Researchers earn grant to develop next-gen underground sensor technology

Vuran Irmak
Mehmet Can Vuran (left) and Suat Irmak have earned a $450,000 NSF grant to develop a second generation of underground sensor technology.

August 29, 2016

Lincoln, Neb. — University of Nebraska-Lincoln researchers have earned a $450,000 grant from the National Science Foundation to develop a second generation of underground sensor technology that can automate decision-making when it comes to irrigating crops.

Suat Irmak, Harold W. Eberhard Distiguished Professor of biological systems engineering, and Mehmet Can Vuran, a Susan J. Rosowski Associate Professor of computer science and engineering have collaborated since 2008 on the project titled “2G for UG: High Data-Rate and Long Range Communication Techniques for Wireless Underground Networks.”

Second generation wireless underground communication techniques with ranges and data rates comparable to conventional wireless devices will allow farmers to bury tens to hundreds of wireless soil sensorsand receive real-time soil information without worrying about impacts of machinery on the field.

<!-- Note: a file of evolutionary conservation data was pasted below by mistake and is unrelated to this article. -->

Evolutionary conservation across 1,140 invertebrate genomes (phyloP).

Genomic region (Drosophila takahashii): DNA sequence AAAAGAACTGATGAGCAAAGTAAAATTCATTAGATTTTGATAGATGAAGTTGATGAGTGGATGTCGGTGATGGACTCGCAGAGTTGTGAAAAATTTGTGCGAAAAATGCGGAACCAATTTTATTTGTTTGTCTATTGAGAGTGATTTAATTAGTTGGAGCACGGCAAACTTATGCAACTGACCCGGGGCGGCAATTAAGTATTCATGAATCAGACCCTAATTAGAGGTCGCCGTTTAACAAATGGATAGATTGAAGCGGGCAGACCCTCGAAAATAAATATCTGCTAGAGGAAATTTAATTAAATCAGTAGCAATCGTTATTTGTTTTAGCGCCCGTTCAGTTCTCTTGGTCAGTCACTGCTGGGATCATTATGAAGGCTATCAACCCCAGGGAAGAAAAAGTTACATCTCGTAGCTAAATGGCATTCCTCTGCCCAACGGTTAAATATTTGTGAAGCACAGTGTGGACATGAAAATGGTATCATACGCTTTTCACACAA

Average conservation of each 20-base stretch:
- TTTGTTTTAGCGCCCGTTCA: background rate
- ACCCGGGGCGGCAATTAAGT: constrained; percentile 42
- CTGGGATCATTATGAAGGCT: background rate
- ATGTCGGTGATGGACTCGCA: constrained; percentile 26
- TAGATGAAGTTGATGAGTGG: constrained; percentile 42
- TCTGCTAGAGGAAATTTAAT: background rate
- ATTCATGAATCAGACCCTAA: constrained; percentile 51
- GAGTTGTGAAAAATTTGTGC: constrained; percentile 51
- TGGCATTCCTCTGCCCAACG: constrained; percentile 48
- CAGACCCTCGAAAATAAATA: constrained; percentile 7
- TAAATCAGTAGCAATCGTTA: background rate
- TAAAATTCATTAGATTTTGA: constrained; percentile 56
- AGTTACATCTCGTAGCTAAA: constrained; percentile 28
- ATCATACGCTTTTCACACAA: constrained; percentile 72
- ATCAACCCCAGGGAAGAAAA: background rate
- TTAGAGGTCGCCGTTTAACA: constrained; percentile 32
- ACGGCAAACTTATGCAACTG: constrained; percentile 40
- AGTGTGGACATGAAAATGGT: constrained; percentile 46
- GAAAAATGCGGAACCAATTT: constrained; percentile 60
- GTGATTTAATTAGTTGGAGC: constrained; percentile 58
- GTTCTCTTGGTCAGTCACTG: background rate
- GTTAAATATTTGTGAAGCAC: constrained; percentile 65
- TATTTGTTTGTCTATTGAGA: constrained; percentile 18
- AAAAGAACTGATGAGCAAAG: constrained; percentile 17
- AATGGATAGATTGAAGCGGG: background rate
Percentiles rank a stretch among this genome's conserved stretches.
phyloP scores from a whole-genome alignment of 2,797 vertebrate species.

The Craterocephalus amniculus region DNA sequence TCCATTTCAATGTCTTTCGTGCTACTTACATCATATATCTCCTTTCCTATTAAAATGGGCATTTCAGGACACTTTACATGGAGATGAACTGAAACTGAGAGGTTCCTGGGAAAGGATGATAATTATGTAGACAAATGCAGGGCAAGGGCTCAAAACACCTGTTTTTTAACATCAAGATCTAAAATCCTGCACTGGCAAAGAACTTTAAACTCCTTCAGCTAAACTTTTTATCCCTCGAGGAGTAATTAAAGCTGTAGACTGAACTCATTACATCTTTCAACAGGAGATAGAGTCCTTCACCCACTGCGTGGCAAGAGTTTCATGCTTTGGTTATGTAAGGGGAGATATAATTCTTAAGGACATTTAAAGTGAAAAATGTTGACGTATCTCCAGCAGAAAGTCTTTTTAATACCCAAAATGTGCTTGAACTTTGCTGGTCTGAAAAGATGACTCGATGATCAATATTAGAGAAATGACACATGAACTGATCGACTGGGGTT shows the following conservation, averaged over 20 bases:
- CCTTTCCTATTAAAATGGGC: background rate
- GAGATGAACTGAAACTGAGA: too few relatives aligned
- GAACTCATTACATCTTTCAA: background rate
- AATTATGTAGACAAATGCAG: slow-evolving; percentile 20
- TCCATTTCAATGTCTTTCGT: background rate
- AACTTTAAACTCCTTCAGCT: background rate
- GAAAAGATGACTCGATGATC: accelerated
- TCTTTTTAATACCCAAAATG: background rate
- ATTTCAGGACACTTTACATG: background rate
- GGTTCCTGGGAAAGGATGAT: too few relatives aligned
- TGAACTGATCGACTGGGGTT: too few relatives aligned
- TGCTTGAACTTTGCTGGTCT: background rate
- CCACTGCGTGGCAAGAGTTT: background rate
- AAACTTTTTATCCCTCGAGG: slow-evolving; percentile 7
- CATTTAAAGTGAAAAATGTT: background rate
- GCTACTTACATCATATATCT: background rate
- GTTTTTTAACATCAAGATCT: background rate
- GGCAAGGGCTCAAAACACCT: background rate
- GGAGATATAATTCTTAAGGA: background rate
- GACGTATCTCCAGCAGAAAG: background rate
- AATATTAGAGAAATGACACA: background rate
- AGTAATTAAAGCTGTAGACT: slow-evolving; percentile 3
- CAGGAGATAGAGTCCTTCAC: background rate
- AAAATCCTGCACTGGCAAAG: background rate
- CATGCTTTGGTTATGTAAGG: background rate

“Future irrigation systems will demand easier, but robust and more autonomous control to simplify and enhance decision-making,” said Irmak “Our long-term collaboration is designed towards contributing to future generation irrigation and engineering and computer engineering disciplines as well as aid growers to enhance production efficiency in their operations. This grant will also enable us to make advances in agricultural science, which has explicit research, Extension and education implications.”

The applications of their work could also extend beyond agriculture. The sensors might also be employed in smart-road infrastructure that helps keep tabs on highway conditions.

“This project will enable a wide array of novel solutions,” Vuran said, “from saving water resources for more food production to saving lives on roadways.”

The large scale field applications and implementations of the project have been underway in Irmak’s advanced irrigation engineering field research facilities at the South Central Agricultural Laboratory near Clay Center.


Contact:
Suat Irmak
Harold W. Eberhard Distinguished Professor
Department of Biological Systems Engineering
402-472-4865
sirmak2@unl.edu

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